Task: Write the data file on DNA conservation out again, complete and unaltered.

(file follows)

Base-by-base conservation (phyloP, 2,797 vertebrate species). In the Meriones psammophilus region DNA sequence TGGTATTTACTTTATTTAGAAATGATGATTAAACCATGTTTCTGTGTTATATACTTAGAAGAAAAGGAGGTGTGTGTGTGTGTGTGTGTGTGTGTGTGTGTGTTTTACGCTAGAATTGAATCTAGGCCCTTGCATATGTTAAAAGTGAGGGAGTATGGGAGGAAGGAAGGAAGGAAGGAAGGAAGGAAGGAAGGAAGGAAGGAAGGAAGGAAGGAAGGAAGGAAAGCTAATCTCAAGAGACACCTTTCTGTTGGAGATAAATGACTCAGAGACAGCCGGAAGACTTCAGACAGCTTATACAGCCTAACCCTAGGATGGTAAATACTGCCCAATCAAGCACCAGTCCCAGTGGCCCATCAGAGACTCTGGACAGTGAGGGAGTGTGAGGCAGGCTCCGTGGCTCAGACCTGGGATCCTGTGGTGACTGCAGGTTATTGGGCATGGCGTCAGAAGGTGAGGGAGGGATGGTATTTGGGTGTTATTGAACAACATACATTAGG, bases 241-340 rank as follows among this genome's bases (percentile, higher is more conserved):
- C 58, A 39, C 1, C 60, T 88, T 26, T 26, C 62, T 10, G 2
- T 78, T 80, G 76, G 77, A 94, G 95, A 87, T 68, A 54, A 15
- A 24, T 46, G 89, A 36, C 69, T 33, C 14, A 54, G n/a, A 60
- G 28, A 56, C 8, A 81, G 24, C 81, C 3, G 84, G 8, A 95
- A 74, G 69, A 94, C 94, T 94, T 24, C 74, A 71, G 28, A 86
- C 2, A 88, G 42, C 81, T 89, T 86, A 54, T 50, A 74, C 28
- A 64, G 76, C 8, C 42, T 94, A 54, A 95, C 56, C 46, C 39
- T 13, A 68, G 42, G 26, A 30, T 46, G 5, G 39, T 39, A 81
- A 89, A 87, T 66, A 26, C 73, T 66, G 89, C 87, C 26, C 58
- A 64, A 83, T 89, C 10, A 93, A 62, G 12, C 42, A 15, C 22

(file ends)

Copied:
Base-by-base conservation (phyloP, 2,797 vertebrate species). In the Meriones psammophilus region DNA sequence TGGTATTTACTTTATTTAGAAATGATGATTAAACCATGTTTCTGTGTTATATACTTAGAAGAAAAGGAGGTGTGTGTGTGTGTGTGTGTGTGTGTGTGTGTGTTTTACGCTAGAATTGAATCTAGGCCCTTGCATATGTTAAAAGTGAGGGAGTATGGGAGGAAGGAAGGAAGGAAGGAAGGAAGGAAGGAAGGAAGGAAGGAAGGAAGGAAGGAAGGAAGGAAAGCTAATCTCAAGAGACACCTTTCTGTTGGAGATAAATGACTCAGAGACAGCCGGAAGACTTCAGACAGCTTATACAGCCTAACCCTAGGATGGTAAATACTGCCCAATCAAGCACCAGTCCCAGTGGCCCATCAGAGACTCTGGACAGTGAGGGAGTGTGAGGCAGGCTCCGTGGCTCAGACCTGGGATCCTGTGGTGACTGCAGGTTATTGGGCATGGCGTCAGAAGGTGAGGGAGGGATGGTATTTGGGTGTTATTGAACAACATACATTAGG, bases 241-340 rank as follows among this genome's bases (percentile, higher is more conserved):
- C 58, A 39, C 1, C 60, T 88, T 26, T 26, C 62, T 10, G 2
- T 78, T 80, G 76, G 77, A 94, G 95, A 87, T 68, A 54, A 15
- A 24, T 46, G 89, A 36, C 69, T 33, C 14, A 54, G n/a, A 60
- G 28, A 56, C 8, A 81, G 24, C 81, C 3, G 84, G 8, A 95
- A 74, G 69, A 94, C 94, T 94, T 24, C 74, A 71, G 28, A 86
- C 2, A 88, G 42, C 81, T 89, T 86, A 54, T 50, A 74, C 28
- A 64, G 76, C 8, C 42, T 94, A 54, A 95, C 56, C 46, C 39
- T 13, A 68, G 42, G 26, A 30, T 46, G 5, G 39, T 39, A 81
- A 89, A 87, T 66, A 26, C 73, T 66, G 89, C 87, C 26, C 58
- A 64, A 83, T 89, C 10, A 93, A 62, G 12, C 42, A 15, C 22